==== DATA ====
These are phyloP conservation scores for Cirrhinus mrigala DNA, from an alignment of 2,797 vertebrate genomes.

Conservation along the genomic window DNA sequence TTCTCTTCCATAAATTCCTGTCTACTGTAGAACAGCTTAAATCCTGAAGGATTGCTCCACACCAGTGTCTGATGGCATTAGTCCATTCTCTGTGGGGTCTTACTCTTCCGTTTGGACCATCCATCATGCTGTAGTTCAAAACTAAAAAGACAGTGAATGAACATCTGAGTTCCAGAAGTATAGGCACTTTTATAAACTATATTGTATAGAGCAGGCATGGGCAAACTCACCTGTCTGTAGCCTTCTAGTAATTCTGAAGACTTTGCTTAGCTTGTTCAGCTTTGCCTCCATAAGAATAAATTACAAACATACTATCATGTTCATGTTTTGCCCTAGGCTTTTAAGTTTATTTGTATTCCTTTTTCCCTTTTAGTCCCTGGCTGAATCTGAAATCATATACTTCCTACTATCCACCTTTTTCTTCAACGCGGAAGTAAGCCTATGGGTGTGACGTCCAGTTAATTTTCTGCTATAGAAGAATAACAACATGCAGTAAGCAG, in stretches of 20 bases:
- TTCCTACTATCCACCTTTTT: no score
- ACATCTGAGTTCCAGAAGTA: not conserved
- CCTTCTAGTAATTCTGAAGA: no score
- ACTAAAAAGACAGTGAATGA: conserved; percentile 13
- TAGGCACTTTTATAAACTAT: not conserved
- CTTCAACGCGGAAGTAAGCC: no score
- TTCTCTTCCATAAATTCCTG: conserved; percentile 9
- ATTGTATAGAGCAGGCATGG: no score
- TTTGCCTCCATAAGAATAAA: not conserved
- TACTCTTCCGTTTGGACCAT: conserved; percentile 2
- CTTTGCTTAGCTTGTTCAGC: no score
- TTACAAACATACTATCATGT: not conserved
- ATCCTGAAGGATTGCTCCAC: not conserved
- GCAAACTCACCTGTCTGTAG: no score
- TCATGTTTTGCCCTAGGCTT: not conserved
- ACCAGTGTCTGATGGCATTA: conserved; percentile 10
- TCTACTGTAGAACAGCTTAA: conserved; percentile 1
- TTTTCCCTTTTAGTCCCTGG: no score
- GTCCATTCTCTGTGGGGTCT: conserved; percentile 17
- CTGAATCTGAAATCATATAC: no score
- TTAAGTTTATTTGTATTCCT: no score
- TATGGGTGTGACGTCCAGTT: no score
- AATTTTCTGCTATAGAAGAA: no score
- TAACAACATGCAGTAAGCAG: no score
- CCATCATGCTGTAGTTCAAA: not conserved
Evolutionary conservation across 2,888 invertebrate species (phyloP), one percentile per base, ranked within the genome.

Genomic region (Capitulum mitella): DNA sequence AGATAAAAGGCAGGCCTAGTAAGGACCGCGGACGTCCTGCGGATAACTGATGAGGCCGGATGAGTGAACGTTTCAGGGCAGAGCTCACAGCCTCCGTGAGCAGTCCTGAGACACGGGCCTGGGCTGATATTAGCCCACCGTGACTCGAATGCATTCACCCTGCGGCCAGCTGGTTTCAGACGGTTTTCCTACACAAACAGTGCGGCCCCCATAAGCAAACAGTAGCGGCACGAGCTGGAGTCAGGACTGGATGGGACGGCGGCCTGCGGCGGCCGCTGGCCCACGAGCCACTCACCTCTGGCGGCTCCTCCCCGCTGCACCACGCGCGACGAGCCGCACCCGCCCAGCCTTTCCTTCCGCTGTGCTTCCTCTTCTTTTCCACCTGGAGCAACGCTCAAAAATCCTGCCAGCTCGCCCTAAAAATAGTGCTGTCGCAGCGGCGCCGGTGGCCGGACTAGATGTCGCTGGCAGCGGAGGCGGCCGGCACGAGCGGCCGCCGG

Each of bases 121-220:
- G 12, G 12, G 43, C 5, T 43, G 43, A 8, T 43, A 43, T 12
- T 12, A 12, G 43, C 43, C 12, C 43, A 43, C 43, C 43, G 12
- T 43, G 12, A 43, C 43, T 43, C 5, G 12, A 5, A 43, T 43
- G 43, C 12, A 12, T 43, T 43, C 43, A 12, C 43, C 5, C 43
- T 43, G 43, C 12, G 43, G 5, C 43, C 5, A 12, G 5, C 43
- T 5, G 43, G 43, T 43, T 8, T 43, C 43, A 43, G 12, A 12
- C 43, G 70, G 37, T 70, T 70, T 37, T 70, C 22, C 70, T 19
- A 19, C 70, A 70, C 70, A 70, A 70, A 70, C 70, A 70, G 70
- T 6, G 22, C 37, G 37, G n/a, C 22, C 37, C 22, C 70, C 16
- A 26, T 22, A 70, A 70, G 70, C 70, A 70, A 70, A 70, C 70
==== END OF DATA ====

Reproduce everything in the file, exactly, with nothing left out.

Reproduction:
These are phyloP conservation scores for Cirrhinus mrigala DNA, from an alignment of 2,797 vertebrate genomes.

Conservation along the genomic window DNA sequence TTCTCTTCCATAAATTCCTGTCTACTGTAGAACAGCTTAAATCCTGAAGGATTGCTCCACACCAGTGTCTGATGGCATTAGTCCATTCTCTGTGGGGTCTTACTCTTCCGTTTGGACCATCCATCATGCTGTAGTTCAAAACTAAAAAGACAGTGAATGAACATCTGAGTTCCAGAAGTATAGGCACTTTTATAAACTATATTGTATAGAGCAGGCATGGGCAAACTCACCTGTCTGTAGCCTTCTAGTAATTCTGAAGACTTTGCTTAGCTTGTTCAGCTTTGCCTCCATAAGAATAAATTACAAACATACTATCATGTTCATGTTTTGCCCTAGGCTTTTAAGTTTATTTGTATTCCTTTTTCCCTTTTAGTCCCTGGCTGAATCTGAAATCATATACTTCCTACTATCCACCTTTTTCTTCAACGCGGAAGTAAGCCTATGGGTGTGACGTCCAGTTAATTTTCTGCTATAGAAGAATAACAACATGCAGTAAGCAG, in stretches of 20 bases:
- TTCCTACTATCCACCTTTTT: no score
- ACATCTGAGTTCCAGAAGTA: not conserved
- CCTTCTAGTAATTCTGAAGA: no score
- ACTAAAAAGACAGTGAATGA: conserved; percentile 13
- TAGGCACTTTTATAAACTAT: not conserved
- CTTCAACGCGGAAGTAAGCC: no score
- TTCTCTTCCATAAATTCCTG: conserved; percentile 9
- ATTGTATAGAGCAGGCATGG: no score
- TTTGCCTCCATAAGAATAAA: not conserved
- TACTCTTCCGTTTGGACCAT: conserved; percentile 2
- CTTTGCTTAGCTTGTTCAGC: no score
- TTACAAACATACTATCATGT: not conserved
- ATCCTGAAGGATTGCTCCAC: not conserved
- GCAAACTCACCTGTCTGTAG: no score
- TCATGTTTTGCCCTAGGCTT: not conserved
- ACCAGTGTCTGATGGCATTA: conserved; percentile 10
- TCTACTGTAGAACAGCTTAA: conserved; percentile 1
- TTTTCCCTTTTAGTCCCTGG: no score
- GTCCATTCTCTGTGGGGTCT: conserved; percentile 17
- CTGAATCTGAAATCATATAC: no score
- TTAAGTTTATTTGTATTCCT: no score
- TATGGGTGTGACGTCCAGTT: no score
- AATTTTCTGCTATAGAAGAA: no score
- TAACAACATGCAGTAAGCAG: no score
- CCATCATGCTGTAGTTCAAA: not conserved
Evolutionary conservation across 2,888 invertebrate species (phyloP), one percentile per base, ranked within the genome.

Genomic region (Capitulum mitella): DNA sequence AGATAAAAGGCAGGCCTAGTAAGGACCGCGGACGTCCTGCGGATAACTGATGAGGCCGGATGAGTGAACGTTTCAGGGCAGAGCTCACAGCCTCCGTGAGCAGTCCTGAGACACGGGCCTGGGCTGATATTAGCCCACCGTGACTCGAATGCATTCACCCTGCGGCCAGCTGGTTTCAGACGGTTTTCCTACACAAACAGTGCGGCCCCCATAAGCAAACAGTAGCGGCACGAGCTGGAGTCAGGACTGGATGGGACGGCGGCCTGCGGCGGCCGCTGGCCCACGAGCCACTCACCTCTGGCGGCTCCTCCCCGCTGCACCACGCGCGACGAGCCGCACCCGCCCAGCCTTTCCTTCCGCTGTGCTTCCTCTTCTTTTCCACCTGGAGCAACGCTCAAAAATCCTGCCAGCTCGCCCTAAAAATAGTGCTGTCGCAGCGGCGCCGGTGGCCGGACTAGATGTCGCTGGCAGCGGAGGCGGCCGGCACGAGCGGCCGCCGG

Each of bases 121-220:
- G 12, G 12, G 43, C 5, T 43, G 43, A 8, T 43, A 43, T 12
- T 12, A 12, G 43, C 43, C 12, C 43, A 43, C 43, C 43, G 12
- T 43, G 12, A 43, C 43, T 43, C 5, G 12, A 5, A 43, T 43
- G 43, C 12, A 12, T 43, T 43, C 43, A 12, C 43, C 5, C 43
- T 43, G 43, C 12, G 43, G 5, C 43, C 5, A 12, G 5, C 43
- T 5, G 43, G 43, T 43, T 8, T 43, C 43, A 43, G 12, A 12
- C 43, G 70, G 37, T 70, T 70, T 37, T 70, C 22, C 70, T 19
- A 19, C 70, A 70, C 70, A 70, A 70, A 70, C 70, A 70, G 70
- T 6, G 22, C 37, G 37, G n/a, C 22, C 37, C 22, C 70, C 16
- A 26, T 22, A 70, A 70, G 70, C 70, A 70, A 70, A 70, C 70